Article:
We conduct research at the intersection of health and technology.
We focus on addressing problems related to how technology can improve collaboration and communication in healthcare. We hope to improve the delivery of care through the better design, implementation, and evaluation of health-related technologies.
We utilize a variety of methods in our research. These methods include qualitative (e.g. observations and semi-structured interviews); quantitative techniques (e.g. surveys); and design (e.g. prototyping). We also use a sociotechnical systems perspective. This means we examine technology within the context of the organizational structures in which it is embedded. We use these methods and perspectives to identify and address problems people encounter while using health information technologies.
We have three major research areas:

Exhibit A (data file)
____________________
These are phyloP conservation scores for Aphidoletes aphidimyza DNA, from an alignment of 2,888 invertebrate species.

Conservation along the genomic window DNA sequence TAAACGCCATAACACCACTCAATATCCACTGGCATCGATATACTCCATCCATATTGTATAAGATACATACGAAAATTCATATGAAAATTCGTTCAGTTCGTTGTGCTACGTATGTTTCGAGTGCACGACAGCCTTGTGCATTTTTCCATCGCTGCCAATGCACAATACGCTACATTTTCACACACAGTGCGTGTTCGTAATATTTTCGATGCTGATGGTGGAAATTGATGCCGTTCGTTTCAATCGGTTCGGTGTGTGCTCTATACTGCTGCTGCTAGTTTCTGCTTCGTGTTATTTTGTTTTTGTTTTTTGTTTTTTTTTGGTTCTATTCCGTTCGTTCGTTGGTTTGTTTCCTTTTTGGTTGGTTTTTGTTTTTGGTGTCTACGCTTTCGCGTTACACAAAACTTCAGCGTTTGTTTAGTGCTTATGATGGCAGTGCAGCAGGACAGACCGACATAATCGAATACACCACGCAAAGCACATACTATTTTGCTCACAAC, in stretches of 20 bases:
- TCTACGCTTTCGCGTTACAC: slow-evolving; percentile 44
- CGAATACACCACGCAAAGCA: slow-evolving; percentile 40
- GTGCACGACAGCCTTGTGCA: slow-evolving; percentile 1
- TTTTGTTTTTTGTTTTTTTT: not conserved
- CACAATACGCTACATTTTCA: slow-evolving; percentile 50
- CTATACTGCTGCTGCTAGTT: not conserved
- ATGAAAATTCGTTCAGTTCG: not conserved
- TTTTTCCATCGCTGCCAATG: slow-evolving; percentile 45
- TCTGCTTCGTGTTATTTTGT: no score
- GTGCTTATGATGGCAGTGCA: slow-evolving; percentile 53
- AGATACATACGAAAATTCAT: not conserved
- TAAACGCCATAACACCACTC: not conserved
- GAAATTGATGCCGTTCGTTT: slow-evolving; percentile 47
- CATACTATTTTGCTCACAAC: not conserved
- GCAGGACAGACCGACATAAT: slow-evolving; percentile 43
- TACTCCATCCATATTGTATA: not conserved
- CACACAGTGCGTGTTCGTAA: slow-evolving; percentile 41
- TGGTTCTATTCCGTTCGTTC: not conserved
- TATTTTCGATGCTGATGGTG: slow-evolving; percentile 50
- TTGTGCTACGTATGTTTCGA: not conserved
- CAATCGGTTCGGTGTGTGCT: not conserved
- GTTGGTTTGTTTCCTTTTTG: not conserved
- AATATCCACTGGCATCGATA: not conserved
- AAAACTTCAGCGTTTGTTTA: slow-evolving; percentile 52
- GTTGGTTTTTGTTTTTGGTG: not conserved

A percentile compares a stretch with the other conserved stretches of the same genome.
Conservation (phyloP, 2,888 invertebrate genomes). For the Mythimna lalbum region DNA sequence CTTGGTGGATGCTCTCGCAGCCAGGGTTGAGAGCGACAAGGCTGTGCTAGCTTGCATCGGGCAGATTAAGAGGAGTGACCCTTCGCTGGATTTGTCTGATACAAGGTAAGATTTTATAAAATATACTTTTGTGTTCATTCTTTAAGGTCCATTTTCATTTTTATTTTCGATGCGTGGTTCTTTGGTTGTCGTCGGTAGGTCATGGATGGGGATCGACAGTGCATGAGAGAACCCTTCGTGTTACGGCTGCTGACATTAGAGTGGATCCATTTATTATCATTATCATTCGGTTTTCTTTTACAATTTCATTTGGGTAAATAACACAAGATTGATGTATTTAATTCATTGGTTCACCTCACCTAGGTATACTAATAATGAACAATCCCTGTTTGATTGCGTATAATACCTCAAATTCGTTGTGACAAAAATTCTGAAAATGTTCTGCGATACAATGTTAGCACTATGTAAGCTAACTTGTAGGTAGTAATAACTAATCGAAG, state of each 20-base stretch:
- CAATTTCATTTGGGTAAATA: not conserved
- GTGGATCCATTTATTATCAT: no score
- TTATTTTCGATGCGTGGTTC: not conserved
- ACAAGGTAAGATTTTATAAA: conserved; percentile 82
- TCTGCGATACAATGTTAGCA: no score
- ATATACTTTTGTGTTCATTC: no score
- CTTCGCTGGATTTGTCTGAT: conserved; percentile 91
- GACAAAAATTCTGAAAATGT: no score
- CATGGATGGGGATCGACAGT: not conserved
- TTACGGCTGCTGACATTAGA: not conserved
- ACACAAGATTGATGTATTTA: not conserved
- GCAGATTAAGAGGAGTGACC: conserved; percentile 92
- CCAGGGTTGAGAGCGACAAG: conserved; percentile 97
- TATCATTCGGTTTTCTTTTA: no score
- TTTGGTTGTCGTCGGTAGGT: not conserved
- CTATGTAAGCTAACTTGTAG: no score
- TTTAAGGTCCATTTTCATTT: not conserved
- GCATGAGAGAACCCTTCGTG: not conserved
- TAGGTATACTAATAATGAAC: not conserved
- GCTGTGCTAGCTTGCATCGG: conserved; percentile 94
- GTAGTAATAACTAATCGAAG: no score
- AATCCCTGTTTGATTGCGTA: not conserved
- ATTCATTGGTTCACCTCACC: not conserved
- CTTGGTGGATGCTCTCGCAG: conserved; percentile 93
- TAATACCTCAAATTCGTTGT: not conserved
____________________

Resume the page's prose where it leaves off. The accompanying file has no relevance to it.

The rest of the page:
- Patient Care – Our projects in this area focus on problems related to supporting care activities within acute care settings such as hospitals. In particular, we are interested in the design and implementation of collaborative health technologies in these settings.
- Patient-Generated Data (PGD) – There has been a personal health data explosion generated by individuals through the use of mobile health applications and other devices. Healthcare organizations now seek to examine how to incorporate and utilize this data as part of the care process. We are interested in developing both technical and workflow solutions to the challenges of using PGD.
- Mental Health Support – The need for mental health services is fast outstripping the resources available to provide timely support. Consequently, technological support for delivering mental health services is beginning to be seen as a necessity, not a luxury. We are interested in using user-centered design approaches to develop and implement technologies for supporting the treatment of depression and anxiety that meet the needs of both patients and providers.